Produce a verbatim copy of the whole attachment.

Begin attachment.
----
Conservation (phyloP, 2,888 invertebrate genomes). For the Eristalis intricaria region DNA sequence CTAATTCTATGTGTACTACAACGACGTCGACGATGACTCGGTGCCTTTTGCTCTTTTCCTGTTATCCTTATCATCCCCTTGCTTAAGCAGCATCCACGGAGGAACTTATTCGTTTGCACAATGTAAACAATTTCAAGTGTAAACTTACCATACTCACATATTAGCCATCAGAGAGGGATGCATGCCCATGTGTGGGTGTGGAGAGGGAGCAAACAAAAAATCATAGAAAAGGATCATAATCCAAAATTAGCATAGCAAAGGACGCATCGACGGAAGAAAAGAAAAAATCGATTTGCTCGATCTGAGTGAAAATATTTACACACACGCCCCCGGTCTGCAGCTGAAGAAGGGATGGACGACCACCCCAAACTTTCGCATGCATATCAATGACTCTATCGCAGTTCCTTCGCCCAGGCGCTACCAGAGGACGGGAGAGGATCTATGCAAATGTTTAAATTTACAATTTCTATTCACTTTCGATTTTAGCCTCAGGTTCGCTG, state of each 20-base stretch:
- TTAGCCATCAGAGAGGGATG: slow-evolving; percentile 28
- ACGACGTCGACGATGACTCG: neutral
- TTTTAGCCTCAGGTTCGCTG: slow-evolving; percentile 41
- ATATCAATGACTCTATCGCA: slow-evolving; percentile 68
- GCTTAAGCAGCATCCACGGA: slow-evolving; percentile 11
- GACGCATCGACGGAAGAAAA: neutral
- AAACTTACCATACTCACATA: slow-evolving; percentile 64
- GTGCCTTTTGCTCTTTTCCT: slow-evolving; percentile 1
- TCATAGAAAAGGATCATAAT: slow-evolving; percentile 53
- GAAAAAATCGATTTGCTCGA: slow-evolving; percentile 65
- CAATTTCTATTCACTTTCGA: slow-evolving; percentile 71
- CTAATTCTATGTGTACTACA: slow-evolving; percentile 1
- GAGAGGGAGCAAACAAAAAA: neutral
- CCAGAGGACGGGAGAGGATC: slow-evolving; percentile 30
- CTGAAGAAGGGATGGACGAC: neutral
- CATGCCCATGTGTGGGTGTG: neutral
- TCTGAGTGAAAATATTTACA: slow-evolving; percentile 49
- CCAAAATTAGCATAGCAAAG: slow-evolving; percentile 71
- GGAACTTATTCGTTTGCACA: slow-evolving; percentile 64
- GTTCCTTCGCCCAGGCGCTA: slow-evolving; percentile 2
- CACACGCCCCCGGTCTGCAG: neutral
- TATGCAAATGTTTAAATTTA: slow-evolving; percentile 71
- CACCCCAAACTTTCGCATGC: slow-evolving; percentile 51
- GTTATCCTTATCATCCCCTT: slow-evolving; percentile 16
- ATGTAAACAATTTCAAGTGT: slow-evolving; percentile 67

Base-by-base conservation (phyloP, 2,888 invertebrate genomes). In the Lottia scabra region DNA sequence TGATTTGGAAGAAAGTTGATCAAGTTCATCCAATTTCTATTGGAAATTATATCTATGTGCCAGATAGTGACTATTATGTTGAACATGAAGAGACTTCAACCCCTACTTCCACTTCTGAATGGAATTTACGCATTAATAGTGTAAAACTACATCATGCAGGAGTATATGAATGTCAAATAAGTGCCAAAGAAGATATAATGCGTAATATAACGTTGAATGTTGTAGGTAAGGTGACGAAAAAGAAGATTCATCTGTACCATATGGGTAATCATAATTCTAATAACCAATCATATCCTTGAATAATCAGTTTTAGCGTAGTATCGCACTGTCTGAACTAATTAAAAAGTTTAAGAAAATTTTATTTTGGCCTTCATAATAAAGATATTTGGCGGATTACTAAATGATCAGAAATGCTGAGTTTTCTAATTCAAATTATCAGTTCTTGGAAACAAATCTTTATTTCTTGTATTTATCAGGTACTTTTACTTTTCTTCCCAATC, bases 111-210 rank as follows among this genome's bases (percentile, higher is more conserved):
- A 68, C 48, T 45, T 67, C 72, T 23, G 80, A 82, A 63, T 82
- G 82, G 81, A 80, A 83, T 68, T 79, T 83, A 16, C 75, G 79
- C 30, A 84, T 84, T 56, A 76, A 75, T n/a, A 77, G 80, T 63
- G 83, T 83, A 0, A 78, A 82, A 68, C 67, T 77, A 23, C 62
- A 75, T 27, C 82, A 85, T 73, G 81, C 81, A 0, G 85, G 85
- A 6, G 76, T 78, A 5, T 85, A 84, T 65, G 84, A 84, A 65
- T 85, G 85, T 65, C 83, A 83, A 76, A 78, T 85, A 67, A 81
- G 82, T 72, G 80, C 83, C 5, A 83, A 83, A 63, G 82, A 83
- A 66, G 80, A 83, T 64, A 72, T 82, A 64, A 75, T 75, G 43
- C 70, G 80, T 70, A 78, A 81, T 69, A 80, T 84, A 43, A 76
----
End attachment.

Conservation (phyloP, 2,888 invertebrate genomes). For the Eristalis intricaria region DNA sequence CTAATTCTATGTGTACTACAACGACGTCGACGATGACTCGGTGCCTTTTGCTCTTTTCCTGTTATCCTTATCATCCCCTTGCTTAAGCAGCATCCACGGAGGAACTTATTCGTTTGCACAATGTAAACAATTTCAAGTGTAAACTTACCATACTCACATATTAGCCATCAGAGAGGGATGCATGCCCATGTGTGGGTGTGGAGAGGGAGCAAACAAAAAATCATAGAAAAGGATCATAATCCAAAATTAGCATAGCAAAGGACGCATCGACGGAAGAAAAGAAAAAATCGATTTGCTCGATCTGAGTGAAAATATTTACACACACGCCCCCGGTCTGCAGCTGAAGAAGGGATGGACGACCACCCCAAACTTTCGCATGCATATCAATGACTCTATCGCAGTTCCTTCGCCCAGGCGCTACCAGAGGACGGGAGAGGATCTATGCAAATGTTTAAATTTACAATTTCTATTCACTTTCGATTTTAGCCTCAGGTTCGCTG, state of each 20-base stretch:
- TTAGCCATCAGAGAGGGATG: slow-evolving; percentile 28
- ACGACGTCGACGATGACTCG: neutral
- TTTTAGCCTCAGGTTCGCTG: slow-evolving; percentile 41
- ATATCAATGACTCTATCGCA: slow-evolving; percentile 68
- GCTTAAGCAGCATCCACGGA: slow-evolving; percentile 11
- GACGCATCGACGGAAGAAAA: neutral
- AAACTTACCATACTCACATA: slow-evolving; percentile 64
- GTGCCTTTTGCTCTTTTCCT: slow-evolving; percentile 1
- TCATAGAAAAGGATCATAAT: slow-evolving; percentile 53
- GAAAAAATCGATTTGCTCGA: slow-evolving; percentile 65
- CAATTTCTATTCACTTTCGA: slow-evolving; percentile 71
- CTAATTCTATGTGTACTACA: slow-evolving; percentile 1
- GAGAGGGAGCAAACAAAAAA: neutral
- CCAGAGGACGGGAGAGGATC: slow-evolving; percentile 30
- CTGAAGAAGGGATGGACGAC: neutral
- CATGCCCATGTGTGGGTGTG: neutral
- TCTGAGTGAAAATATTTACA: slow-evolving; percentile 49
- CCAAAATTAGCATAGCAAAG: slow-evolving; percentile 71
- GGAACTTATTCGTTTGCACA: slow-evolving; percentile 64
- GTTCCTTCGCCCAGGCGCTA: slow-evolving; percentile 2
- CACACGCCCCCGGTCTGCAG: neutral
- TATGCAAATGTTTAAATTTA: slow-evolving; percentile 71
- CACCCCAAACTTTCGCATGC: slow-evolving; percentile 51
- GTTATCCTTATCATCCCCTT: slow-evolving; percentile 16
- ATGTAAACAATTTCAAGTGT: slow-evolving; percentile 67

Base-by-base conservation (phyloP, 2,888 invertebrate genomes). In the Lottia scabra region DNA sequence TGATTTGGAAGAAAGTTGATCAAGTTCATCCAATTTCTATTGGAAATTATATCTATGTGCCAGATAGTGACTATTATGTTGAACATGAAGAGACTTCAACCCCTACTTCCACTTCTGAATGGAATTTACGCATTAATAGTGTAAAACTACATCATGCAGGAGTATATGAATGTCAAATAAGTGCCAAAGAAGATATAATGCGTAATATAACGTTGAATGTTGTAGGTAAGGTGACGAAAAAGAAGATTCATCTGTACCATATGGGTAATCATAATTCTAATAACCAATCATATCCTTGAATAATCAGTTTTAGCGTAGTATCGCACTGTCTGAACTAATTAAAAAGTTTAAGAAAATTTTATTTTGGCCTTCATAATAAAGATATTTGGCGGATTACTAAATGATCAGAAATGCTGAGTTTTCTAATTCAAATTATCAGTTCTTGGAAACAAATCTTTATTTCTTGTATTTATCAGGTACTTTTACTTTTCTTCCCAATC, bases 111-210 rank as follows among this genome's bases (percentile, higher is more conserved):
- A 68, C 48, T 45, T 67, C 72, T 23, G 80, A 82, A 63, T 82
- G 82, G 81, A 80, A 83, T 68, T 79, T 83, A 16, C 75, G 79
- C 30, A 84, T 84, T 56, A 76, A 75, T n/a, A 77, G 80, T 63
- G 83, T 83, A 0, A 78, A 82, A 68, C 67, T 77, A 23, C 62
- A 75, T 27, C 82, A 85, T 73, G 81, C 81, A 0, G 85, G 85
- A 6, G 76, T 78, A 5, T 85, A 84, T 65, G 84, A 84, A 65
- T 85, G 85, T 65, C 83, A 83, A 76, A 78, T 85, A 67, A 81
- G 82, T 72, G 80, C 83, C 5, A 83, A 83, A 63, G 82, A 83
- A 66, G 80, A 83, T 64, A 72, T 82, A 64, A 75, T 75, G 43
- C 70, G 80, T 70, A 78, A 81, T 69, A 80, T 84, A 43, A 76